Unprecedented Recovery Effort Ongoing
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Hundreds of Thousands of Vehicles Damaged or Destroyed
LONG ISLAND, NY – More then two weeks after Hurricane Sandy brought unprecedented storm conditions to the Northeastern coastline, the effort of vehicle recovery continues with equally extraordinary numbers. Many firms are still operating around the clock, with no end in sight.
At Tumino’s Towing of Ridgefield Park, New Jersey, owner John Tumino describes the demand as “crazy.”
“I’ve heard reports of 250,000 cars damaged or destroyed,” he told TheTrucker.com.
“Hundreds of trucks were damaged, and that’s just at the Port.”
BOATS AND SHIPS WASHED ASHORE
Likewise, many coastal areas are clearing various forms of water crafts from their communities Yachts and fishing boats have wound up in back yards and intersections.
In Long Beach, NY a team of shop owners have combined their efforts to help clear larger boats, many headed for a salvage yard. Some might see open water again, depending largely on how well they rode out the waves. Others were swamped, completely submerged or battered beyond repair.
James Modzelewski runs Modzelewski’s Towing & Storage in Danbury, Conneticut, about two hours away from Long Island. When he received a call from Joe Calvagno of All County Towing in Freeport, they teamed with Eric and David Fouquette from the Massachusetts firm Big Wheel Towing & Recovery. The team began jointly recovering a wide assortment of seafaring crafts.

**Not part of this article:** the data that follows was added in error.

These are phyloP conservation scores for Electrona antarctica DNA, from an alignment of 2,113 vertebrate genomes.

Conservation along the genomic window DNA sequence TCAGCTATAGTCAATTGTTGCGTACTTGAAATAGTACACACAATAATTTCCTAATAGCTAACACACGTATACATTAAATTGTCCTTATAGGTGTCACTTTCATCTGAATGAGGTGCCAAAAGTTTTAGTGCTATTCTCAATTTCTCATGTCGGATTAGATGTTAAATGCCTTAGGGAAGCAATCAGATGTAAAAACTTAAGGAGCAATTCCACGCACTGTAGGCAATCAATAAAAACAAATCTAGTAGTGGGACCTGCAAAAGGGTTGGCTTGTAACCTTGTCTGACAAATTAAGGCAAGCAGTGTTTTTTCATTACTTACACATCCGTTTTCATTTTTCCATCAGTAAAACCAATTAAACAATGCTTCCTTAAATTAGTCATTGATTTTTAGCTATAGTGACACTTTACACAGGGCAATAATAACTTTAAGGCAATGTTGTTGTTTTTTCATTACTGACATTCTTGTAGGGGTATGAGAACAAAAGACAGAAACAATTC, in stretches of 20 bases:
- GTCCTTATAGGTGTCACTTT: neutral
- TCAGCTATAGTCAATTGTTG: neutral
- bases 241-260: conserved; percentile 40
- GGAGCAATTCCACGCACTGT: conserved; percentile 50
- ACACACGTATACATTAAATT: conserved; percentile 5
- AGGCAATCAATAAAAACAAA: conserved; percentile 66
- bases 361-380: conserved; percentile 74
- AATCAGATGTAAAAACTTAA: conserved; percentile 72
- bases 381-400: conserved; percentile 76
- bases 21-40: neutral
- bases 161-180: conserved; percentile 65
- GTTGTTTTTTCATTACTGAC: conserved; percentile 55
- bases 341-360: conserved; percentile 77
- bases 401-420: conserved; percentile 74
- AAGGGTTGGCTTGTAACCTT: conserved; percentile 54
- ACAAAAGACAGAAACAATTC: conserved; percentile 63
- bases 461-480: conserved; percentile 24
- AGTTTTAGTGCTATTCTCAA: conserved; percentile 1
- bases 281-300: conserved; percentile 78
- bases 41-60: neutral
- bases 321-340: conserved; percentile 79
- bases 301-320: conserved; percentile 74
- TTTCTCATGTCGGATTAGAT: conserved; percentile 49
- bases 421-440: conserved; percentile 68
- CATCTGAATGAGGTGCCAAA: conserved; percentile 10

“We worked in the marinas to get them situated,” Modzelewski says. “It was crazy, it looked like someone took a bulldozer and just piled the all together. It’s a mess, but it’s getting more organized then before.”
Modzelewski opened his shop in the business district of Danbury in 2002, and likely did not anticipate much business by way of hurricane. He’s quick to stress the teamwork involved from his partners since they began, no doubt helping large recovery move much more quickly.
“We can tow anything from a wheel barrow to an airplane,” he says, quoting his company’s unofficial catchphrase. In the post-storm climate of Sandy, that type of flexibility is probably proving very useful.
When Tow Squad spoke with Modzelewski, he and the group had just finished securing a 39-foot. motor yacht with double rotators. The boat’s height rises to 17-feet.
The team continues ahead, working long days away from home in near-freezing temperatures. Their sacrifice is clearly appreciated from people who have suddenly seen much of their lives turned upside down.
“They’re actually pretty happy to see us,” he says.
FREIGHT AND REPAIR SLOWED BY LOGISTICS
Among the devistation also remains a tremndous number of freight and industrial eqipment, from tractor trailers to fork lifts and car carriers. Whether heavy rescue or standard hook ups, the salt water may present unforeseen hazards down the line.
John Tumino says, “The problem is that nobody knows what the long-term effects will be. Some drivers will experience problems later, especially if they don’t check wheel seals and any place fluids or grease are supposed to be.”
“Some units were rolled over by waves or water currents,” he added. “And some damaged by other vehicles or storm debris moving in the water.”
Also complicating efforts are the extensive blackouts, some still being repaired in outlying areas and in the heart of the destruction. This lack of electricity has slowed the supply chain of auto parts to many areas, in some cases for well over a week.
“Many of our customers are owner-operators who can’t afford to shut down for long,” Tumino said. “We’re working around the clock, but we can only get to so many.”
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